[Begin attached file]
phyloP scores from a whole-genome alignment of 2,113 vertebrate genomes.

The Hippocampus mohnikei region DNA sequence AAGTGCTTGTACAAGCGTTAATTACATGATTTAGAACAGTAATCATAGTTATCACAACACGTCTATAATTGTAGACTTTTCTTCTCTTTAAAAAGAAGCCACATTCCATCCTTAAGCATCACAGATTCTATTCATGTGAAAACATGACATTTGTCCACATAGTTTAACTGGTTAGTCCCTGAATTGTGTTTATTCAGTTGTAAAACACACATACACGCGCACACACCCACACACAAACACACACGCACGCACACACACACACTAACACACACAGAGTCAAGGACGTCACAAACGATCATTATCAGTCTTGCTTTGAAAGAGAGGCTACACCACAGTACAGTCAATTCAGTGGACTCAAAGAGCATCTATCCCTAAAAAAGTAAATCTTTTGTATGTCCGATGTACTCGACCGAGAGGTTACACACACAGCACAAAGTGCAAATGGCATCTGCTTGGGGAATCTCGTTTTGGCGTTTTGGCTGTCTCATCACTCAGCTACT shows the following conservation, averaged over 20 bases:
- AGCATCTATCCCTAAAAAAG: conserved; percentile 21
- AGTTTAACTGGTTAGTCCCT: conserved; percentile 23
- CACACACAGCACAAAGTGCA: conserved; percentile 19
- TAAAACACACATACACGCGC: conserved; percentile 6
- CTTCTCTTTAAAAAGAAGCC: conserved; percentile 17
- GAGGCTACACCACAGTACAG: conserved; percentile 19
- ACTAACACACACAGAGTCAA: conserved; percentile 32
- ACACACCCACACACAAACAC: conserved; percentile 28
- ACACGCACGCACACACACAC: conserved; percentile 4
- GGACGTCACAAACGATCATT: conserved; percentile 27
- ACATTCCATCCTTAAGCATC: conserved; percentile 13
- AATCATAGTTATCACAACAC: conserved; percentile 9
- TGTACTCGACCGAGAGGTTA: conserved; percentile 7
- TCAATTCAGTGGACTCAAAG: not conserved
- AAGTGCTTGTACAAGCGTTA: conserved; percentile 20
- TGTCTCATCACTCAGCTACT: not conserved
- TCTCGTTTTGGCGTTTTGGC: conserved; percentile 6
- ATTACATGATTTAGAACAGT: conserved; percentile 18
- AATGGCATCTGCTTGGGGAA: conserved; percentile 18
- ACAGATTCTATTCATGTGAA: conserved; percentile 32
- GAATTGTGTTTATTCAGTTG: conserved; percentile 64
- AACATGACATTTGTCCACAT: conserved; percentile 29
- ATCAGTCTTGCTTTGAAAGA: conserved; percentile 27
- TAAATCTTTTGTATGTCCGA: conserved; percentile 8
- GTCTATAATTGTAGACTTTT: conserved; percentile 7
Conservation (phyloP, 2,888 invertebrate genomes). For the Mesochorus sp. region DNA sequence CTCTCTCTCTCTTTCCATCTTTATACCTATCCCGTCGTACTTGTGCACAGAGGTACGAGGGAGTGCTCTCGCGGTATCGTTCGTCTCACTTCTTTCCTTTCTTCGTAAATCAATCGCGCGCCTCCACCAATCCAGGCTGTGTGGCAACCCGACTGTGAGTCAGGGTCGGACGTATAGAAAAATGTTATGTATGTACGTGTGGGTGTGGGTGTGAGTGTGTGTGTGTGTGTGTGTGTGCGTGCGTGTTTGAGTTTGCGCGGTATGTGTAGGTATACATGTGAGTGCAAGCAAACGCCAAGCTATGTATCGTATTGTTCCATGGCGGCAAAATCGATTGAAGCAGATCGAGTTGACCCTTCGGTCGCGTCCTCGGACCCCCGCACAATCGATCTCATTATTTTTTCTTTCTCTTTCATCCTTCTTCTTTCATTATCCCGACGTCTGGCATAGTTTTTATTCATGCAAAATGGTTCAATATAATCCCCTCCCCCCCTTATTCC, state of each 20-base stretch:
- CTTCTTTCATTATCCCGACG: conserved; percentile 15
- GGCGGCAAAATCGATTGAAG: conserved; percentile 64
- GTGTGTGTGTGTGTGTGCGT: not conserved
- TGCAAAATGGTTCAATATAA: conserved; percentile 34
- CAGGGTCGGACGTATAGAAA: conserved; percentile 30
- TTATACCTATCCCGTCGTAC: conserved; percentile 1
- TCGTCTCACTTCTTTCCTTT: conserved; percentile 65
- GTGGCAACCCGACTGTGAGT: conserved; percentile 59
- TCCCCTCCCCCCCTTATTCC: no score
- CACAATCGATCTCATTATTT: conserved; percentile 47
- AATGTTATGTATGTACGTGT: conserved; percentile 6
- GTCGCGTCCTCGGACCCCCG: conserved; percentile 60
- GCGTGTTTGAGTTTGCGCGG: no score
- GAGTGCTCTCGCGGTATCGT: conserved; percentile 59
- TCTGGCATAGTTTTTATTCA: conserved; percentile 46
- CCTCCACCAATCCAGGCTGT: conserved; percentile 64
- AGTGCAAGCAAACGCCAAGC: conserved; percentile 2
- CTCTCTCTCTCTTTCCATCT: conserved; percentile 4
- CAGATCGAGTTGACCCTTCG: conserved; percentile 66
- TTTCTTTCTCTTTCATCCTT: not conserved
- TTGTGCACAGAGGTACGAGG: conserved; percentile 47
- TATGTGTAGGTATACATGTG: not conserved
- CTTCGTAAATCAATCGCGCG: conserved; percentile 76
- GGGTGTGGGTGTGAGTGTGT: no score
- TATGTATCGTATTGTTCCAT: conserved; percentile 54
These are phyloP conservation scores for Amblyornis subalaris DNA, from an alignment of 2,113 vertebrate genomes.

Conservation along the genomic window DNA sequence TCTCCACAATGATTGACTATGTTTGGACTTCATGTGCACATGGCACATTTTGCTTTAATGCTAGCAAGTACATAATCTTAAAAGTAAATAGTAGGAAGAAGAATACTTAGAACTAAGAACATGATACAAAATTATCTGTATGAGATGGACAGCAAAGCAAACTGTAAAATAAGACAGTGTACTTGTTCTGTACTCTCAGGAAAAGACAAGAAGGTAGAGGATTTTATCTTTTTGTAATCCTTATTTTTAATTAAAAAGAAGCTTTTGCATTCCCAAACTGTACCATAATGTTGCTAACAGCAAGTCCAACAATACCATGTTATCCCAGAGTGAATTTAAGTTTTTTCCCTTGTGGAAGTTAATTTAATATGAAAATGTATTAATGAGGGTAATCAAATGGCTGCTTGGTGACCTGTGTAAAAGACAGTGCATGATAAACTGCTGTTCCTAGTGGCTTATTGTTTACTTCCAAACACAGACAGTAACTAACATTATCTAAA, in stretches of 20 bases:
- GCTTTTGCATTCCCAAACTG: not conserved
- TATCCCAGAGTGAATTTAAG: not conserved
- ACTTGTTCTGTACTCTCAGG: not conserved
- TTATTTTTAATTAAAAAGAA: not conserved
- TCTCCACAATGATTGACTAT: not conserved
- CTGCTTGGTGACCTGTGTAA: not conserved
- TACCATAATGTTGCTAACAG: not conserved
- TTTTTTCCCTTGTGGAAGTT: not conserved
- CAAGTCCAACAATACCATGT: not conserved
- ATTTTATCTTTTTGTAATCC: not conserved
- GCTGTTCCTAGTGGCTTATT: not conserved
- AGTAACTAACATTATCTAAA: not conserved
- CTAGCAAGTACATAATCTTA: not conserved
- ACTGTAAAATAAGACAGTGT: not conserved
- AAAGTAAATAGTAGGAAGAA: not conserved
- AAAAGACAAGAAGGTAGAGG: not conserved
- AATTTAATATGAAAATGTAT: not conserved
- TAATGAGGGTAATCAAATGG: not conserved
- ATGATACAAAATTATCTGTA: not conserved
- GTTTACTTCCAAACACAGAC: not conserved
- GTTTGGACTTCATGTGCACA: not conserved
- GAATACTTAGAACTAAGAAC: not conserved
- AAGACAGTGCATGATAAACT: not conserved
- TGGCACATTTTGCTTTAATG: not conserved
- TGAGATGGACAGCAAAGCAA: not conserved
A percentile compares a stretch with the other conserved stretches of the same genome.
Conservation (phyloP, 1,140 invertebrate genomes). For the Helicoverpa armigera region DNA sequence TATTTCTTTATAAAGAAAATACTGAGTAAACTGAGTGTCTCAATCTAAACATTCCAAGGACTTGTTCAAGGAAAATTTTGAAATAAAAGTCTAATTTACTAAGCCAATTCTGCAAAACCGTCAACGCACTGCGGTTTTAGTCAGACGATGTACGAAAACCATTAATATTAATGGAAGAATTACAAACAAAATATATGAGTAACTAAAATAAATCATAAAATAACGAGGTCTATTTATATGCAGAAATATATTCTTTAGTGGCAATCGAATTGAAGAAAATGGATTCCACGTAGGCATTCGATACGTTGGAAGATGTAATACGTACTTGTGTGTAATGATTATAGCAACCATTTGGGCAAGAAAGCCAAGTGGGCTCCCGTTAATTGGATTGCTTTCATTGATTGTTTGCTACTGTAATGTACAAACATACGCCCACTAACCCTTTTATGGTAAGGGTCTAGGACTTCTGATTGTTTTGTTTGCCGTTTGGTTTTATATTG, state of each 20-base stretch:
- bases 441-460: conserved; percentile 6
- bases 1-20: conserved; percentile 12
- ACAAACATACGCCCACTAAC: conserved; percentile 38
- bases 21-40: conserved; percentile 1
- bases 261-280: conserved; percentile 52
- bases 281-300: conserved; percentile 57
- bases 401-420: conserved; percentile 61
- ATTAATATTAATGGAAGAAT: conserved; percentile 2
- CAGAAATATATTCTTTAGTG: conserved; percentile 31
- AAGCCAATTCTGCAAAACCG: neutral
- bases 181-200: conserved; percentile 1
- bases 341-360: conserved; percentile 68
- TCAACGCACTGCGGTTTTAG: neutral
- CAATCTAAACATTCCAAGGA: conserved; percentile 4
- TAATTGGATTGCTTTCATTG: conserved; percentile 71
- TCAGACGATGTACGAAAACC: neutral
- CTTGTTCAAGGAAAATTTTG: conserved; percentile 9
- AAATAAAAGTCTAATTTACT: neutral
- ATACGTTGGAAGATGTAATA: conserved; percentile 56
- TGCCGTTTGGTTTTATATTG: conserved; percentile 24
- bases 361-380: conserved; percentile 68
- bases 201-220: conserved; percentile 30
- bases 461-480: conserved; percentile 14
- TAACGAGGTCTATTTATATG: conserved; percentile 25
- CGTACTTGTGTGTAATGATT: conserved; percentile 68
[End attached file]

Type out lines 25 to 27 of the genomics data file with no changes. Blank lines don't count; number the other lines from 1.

- ATCAGTCTTGCTTTGAAAGA: conserved; percentile 27
- TAAATCTTTTGTATGTCCGA: conserved; percentile 8
- GTCTATAATTGTAGACTTTT: conserved; percentile 7